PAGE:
Shimura and Taniyama are two Japanese mathematicians first put up the conjecture in 1955, later the French mathematician André Weil re-discovered it in 1967.

The British Andrew Wiles proved the conjecture and used this theorem to prove the 380-year-old Fermat’s Last Theorem (FLT) in 1994.

It is concerning the study of these strange curves called** Elliptic Curve** with **2 variables cubic** equation:

Example:

— **(I)**

There are many solutions in integers **N**, real **R** or complex **C** numbers, but solutions in **modulo N ** hide the most beautiful gem in Mathematics.

For modulo 5, the above equation has 4 solutions:

(x, y) = (0, 0)

(x, y) = (0, 4)

(x, y) = (1, 0)

(x, y) = (1, 4)

Note 1: the last solution when y=4,

Left-side = 16 + 4 = 20 = 4×5 = 0 (mod 5).

Right-side = 1-1= 0 (mod 5).

Note 2: We call the equation (I) a **“Curve over a finite field**” since {0, 1,2,.. p-1} is a Field with finite **p** elements.

**Mathematicians for some time have known that if N is a prime number (***p*), there will be __roughly__* p* solutions.

However, the most interesting number is the difference between **p** and the actual number of solutions.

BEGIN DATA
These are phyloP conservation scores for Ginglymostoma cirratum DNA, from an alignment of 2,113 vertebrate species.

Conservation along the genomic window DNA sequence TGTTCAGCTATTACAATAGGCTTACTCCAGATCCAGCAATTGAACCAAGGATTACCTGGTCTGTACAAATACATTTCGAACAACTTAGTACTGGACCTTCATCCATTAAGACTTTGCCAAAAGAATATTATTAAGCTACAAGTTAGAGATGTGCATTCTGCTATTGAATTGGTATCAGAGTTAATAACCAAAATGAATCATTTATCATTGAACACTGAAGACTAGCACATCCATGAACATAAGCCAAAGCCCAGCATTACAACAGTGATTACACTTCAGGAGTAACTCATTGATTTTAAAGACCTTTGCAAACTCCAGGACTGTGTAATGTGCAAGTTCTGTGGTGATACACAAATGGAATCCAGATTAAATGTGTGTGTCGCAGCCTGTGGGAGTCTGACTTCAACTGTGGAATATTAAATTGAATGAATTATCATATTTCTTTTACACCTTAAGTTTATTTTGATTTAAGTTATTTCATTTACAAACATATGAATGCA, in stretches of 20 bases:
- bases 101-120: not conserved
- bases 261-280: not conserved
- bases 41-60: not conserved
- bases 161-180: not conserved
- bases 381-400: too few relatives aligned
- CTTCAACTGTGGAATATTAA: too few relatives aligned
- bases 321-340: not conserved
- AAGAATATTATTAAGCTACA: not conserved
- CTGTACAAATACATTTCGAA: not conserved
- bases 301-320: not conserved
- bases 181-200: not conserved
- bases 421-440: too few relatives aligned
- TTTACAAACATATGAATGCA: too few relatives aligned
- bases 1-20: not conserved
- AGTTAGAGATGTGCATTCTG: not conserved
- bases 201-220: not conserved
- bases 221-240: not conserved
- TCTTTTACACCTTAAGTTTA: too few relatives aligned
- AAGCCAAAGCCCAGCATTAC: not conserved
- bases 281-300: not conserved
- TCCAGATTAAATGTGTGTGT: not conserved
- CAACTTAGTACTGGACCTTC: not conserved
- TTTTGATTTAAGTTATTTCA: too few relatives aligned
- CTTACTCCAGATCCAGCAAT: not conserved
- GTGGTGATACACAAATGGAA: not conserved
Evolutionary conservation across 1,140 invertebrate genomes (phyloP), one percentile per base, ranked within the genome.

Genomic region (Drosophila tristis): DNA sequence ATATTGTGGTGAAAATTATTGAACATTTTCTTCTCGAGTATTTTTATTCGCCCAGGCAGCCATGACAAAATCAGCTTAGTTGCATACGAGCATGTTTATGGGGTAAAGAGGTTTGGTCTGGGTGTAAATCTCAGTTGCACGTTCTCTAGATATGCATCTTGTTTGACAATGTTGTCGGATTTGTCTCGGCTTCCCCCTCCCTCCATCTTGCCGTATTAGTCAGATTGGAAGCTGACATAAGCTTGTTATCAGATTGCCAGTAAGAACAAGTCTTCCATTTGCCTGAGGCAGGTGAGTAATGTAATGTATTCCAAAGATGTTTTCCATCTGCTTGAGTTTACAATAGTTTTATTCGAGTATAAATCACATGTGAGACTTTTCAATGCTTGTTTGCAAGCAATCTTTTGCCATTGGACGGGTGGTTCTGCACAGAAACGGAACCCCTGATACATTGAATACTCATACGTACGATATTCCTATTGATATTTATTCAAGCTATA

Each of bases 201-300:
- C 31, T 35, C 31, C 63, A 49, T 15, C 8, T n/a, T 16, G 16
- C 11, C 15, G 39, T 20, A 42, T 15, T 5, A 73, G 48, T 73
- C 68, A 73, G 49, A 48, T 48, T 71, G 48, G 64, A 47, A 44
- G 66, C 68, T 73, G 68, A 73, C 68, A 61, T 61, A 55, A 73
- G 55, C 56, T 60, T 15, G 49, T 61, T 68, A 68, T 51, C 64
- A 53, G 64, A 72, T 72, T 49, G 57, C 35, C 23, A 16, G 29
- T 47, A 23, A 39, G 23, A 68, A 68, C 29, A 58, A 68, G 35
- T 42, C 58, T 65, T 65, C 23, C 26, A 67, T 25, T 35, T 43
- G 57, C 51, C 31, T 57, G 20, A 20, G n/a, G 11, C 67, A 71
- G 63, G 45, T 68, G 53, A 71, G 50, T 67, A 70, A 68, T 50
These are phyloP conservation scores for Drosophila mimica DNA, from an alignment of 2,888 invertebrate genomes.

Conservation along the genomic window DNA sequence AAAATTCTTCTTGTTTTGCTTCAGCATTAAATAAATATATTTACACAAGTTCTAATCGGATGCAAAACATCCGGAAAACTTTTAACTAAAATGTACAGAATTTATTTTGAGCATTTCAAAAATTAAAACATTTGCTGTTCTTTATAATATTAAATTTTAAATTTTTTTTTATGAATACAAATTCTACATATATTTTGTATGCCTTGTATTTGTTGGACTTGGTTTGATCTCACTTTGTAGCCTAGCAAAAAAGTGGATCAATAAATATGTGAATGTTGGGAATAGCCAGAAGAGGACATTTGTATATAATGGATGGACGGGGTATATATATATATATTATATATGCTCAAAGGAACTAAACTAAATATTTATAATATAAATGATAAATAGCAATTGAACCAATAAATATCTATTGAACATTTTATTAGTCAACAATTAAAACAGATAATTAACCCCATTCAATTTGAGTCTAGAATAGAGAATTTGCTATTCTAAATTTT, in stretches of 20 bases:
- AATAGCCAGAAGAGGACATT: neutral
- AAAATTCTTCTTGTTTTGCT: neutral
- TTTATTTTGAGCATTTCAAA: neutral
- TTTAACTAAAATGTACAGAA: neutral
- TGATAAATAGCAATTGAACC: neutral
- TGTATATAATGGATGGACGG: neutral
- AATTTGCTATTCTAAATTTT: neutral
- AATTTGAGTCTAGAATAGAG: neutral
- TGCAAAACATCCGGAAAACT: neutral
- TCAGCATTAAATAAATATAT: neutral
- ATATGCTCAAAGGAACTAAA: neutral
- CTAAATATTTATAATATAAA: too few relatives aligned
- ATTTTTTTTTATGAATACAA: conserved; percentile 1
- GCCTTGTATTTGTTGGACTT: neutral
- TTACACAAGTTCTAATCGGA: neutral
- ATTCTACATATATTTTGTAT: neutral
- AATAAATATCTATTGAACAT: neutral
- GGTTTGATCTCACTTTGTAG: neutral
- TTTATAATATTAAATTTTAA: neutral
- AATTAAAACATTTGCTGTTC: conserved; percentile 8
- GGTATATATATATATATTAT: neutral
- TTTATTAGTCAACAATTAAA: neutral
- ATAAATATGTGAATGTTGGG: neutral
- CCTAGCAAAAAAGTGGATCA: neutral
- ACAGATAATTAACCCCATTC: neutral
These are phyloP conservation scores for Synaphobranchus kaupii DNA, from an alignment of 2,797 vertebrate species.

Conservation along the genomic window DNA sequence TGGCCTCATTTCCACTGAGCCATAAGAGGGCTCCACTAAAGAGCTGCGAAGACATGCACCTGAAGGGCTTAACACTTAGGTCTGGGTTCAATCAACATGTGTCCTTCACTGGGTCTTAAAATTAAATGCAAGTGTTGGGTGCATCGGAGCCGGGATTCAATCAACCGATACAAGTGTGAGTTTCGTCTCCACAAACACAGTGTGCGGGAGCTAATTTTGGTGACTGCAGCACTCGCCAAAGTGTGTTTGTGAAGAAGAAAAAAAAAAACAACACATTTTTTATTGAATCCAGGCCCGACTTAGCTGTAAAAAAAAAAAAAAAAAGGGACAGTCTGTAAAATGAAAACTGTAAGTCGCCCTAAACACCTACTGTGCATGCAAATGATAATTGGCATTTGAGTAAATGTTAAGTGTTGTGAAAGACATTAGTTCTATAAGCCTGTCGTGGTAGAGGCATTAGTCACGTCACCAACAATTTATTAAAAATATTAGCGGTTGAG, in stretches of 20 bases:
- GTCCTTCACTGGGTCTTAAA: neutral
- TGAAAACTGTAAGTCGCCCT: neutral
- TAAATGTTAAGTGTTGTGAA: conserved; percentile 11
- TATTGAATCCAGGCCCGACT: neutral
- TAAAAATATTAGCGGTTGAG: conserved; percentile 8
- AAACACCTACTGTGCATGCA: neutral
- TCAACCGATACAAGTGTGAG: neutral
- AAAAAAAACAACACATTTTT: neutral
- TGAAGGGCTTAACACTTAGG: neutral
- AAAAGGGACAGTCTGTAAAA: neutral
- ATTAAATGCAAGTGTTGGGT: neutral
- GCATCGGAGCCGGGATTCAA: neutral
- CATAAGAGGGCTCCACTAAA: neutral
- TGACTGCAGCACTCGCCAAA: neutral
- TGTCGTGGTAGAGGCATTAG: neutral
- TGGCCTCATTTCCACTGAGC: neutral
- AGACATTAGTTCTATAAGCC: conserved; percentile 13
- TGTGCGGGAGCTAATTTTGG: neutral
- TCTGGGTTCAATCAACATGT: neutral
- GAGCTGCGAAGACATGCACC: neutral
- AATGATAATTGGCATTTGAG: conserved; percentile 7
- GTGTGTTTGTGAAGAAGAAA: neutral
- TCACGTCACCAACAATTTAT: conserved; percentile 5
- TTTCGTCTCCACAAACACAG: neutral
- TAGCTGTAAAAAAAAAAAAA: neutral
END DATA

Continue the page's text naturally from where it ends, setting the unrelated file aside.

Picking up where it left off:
For N = **p = 5**, the above equation has actually **4** solutions,

Note: can be positive or negative.

There is a ‘general rule’ **(generating function**) to predict , and it is inspired from the ubiquitous **Fibonacci numbers**.

Recall:

Definition of the Fibonacci sequence as a recurrence relation:

Alternatively there is also a generating function for Fibonacci numbers:

Let’s expand it we get the infinite series:

The above coefficients coincide with

**Fibonacci sequence**: {0, 1, 1, 2, 3, 5, 8, 13…}

In 1954, the genius German mathematician Martin Eichler took the cue from the above, discovered another generating function:

**— (II)**

Let’s expand it, we get:

Let denotes the coefficient of the term :

Eichler discovered that for any prime p,

Check:

The random numbers of solutions in the elliptic curve equation (I) lies on the generating function (II).

If we view **q** as a point inside a unit disc on the complex plane, there is a group of symmetries and the function (II) is **invariant** under this group. The **function (II)** is called a *modular form*.

The advanced generalisation of the Shimura-Taniyama-Weil Conjecture : we replace each cubic equation by a **Representation of the Galois Group**; and the modular form generalised by the generating function **the “automorphic” function.**:

**Remarks:**

1. The Shimura-Taniyama-Weil Conjecture is a* special case *of **Langlands Program**.

2. **Weil’s “Rosetta stone”**:

Number Theory -> Curves over Finite Fields -> Riemann Surfaces

__References:__

http://en.m.wikipedia.org/wiki/Modularity_theorem

**Love and Math by Edward Frenkel** http://www.amazon.co.uk/dp/0465050743/ref=cm_sw_r_udp_awd_53swtb16779PY

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